It was one of the most pleasant afternoons of sailing you could ask for, and I was thrilled to be on a boat with a legend like Meade. But the story doesn’t end there-
A few weeks later his friend with the video camera sent me a DVD of their trip, a well put-together travelogue (complete with bluegrass music and his own narration) that started in Michigan and followed them to Maine and down the coast to Newport and beyond. I was excited to see what the Newport segment had in store and it began with Meade eating ice cream across the street from the Restoration School. So far so good, harmless enough. Then across the street they went to look at the derelict boats awaiting restoration by the students at the school.
Next thing you see on the screen is Meade inside one of the boats, ripping rotting timbers off with his bare hands, and literally yelling about how these boats didn’t last long, required too many rebuilds, too much time, too much effort…. He was really on a tear! He sounded like a preacher thumping the Bible in front of the flock, punctuating every sentence by ripping off another hunk of rotten timber and throwing it in the bilge. I remember the last sentence of his tirade was “…and to glorify this method of construction IS WRONG!!!!” It was amazing!
And to think that thirty minutes after this was filmed he was out having a blast on the old plank and frame boat I was running and having a great time, chatting away with all on board. When I saw the video all I could think was that it was a good thing he got all that out of his system before he met one of the main guys that ran the place!
The lessons I took away from that were:
1- Know your audience. He sure did.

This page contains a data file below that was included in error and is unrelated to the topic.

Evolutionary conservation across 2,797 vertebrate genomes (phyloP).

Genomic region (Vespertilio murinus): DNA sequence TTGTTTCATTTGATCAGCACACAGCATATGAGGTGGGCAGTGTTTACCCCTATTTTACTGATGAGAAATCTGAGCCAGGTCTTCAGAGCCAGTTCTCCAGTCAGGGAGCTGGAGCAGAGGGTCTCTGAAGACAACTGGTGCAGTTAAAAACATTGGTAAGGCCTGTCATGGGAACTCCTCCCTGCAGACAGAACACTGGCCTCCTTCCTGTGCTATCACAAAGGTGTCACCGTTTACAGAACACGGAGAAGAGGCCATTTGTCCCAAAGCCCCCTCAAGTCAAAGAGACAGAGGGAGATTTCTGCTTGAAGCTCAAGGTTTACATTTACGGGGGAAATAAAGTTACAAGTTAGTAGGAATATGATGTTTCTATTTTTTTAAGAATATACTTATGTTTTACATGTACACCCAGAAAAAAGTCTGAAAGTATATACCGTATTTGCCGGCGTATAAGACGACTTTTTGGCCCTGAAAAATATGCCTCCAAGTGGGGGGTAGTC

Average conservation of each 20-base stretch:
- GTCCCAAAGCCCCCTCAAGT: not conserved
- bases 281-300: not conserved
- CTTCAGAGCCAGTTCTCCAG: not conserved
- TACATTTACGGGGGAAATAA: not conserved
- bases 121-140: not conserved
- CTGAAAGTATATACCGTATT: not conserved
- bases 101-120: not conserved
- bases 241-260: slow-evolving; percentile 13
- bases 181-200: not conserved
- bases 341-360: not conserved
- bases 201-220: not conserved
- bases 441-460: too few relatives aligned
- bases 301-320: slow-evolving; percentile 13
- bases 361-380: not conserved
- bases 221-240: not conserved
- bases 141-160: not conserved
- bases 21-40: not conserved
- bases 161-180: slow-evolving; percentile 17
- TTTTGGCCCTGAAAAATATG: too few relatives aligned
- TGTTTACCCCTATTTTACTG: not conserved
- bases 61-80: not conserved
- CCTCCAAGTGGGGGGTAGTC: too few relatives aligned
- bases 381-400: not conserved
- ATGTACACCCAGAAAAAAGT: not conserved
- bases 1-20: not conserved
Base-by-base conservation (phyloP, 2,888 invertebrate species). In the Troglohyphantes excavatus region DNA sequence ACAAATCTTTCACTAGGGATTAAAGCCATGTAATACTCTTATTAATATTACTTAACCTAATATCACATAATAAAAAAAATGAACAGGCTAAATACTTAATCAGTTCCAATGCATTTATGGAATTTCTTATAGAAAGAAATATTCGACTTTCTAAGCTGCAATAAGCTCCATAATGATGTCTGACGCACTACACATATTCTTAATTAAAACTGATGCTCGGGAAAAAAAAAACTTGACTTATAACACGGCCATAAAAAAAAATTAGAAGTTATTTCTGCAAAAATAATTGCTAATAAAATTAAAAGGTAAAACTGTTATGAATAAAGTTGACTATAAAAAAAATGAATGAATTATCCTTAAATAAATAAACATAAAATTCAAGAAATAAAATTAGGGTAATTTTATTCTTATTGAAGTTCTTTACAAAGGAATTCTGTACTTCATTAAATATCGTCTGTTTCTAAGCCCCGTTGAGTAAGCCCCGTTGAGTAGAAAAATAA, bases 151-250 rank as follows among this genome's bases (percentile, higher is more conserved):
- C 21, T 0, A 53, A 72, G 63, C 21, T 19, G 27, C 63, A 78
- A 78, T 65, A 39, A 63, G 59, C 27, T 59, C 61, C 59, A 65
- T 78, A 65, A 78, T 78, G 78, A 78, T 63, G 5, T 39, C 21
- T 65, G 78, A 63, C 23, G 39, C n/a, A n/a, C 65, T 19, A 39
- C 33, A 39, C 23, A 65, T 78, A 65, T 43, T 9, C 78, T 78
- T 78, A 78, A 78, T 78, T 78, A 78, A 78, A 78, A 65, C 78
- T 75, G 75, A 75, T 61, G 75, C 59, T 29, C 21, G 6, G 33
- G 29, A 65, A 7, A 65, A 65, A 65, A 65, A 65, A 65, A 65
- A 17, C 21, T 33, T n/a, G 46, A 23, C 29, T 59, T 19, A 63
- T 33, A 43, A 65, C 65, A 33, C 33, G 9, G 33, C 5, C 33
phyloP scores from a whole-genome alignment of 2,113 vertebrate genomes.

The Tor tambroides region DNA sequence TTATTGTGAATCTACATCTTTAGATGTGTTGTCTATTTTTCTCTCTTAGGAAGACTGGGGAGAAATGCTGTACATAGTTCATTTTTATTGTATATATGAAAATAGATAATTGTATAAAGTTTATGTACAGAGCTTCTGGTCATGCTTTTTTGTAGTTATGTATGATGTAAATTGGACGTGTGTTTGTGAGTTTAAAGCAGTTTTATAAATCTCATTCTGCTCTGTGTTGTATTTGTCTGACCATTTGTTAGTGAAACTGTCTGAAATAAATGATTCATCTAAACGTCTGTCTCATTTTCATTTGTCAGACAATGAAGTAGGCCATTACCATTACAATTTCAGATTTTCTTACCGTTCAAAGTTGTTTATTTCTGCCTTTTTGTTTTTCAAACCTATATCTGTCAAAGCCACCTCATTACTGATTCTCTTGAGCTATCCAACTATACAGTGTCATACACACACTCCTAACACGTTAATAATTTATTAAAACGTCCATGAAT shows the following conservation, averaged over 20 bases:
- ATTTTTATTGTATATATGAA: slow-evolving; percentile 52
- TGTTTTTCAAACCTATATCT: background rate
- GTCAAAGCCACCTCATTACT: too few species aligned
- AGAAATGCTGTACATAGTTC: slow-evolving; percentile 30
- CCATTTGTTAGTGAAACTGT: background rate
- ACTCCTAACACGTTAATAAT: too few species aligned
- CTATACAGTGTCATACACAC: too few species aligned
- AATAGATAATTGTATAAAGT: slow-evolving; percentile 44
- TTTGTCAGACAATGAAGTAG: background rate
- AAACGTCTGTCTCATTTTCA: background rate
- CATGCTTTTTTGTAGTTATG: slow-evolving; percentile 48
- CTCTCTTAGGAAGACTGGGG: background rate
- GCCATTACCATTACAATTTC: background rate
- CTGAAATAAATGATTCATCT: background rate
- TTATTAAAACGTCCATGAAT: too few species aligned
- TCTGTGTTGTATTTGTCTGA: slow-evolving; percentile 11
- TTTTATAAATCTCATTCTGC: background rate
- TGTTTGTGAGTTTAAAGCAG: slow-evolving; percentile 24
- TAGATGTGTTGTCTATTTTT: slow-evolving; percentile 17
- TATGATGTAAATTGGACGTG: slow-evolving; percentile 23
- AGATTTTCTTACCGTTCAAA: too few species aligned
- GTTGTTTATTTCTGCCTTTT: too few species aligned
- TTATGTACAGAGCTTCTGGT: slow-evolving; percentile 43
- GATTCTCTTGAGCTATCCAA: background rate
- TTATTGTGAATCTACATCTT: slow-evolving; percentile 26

2- Don’t skip a chance to go sailing!
3- Know your history and how things were done before you came along.
4- Don’t stop looking forward!
And he always did look forward, always thinking of the next cool boat or the next neat modification or the next crazy event.
That said, my folks bumped into Meade at the Chesapeake Bay Maritime Museum in St. Micheal’s, MD. Checking out all the old boats, taking in the history and no doubt pondering some better ways to make the things…. Somehow my father recognized him and started talking boats and DNs. Of course Meade lit up when he mentioned DNs! My dad was thrilled to meet him and still loves to brag about meeting a big player like Meade.
I’ve met a lot of fantastic characters through sailing and the the DN gang is another breed altogether- but getting to know Meade and Jan has been one of the greatest parts of my whole hard-water career. I always admired the way they sailed but more importantly how they were always friendly and made time to answer every question a wide-eyed rookie like me could pester them with. I’ve tried to do the same over the years and I thank Meade and Jan both for setting a great example!
Fair winds and perfect ice, Meade. Know that I am far from the only person you’ve made a mark on.
DN US 5224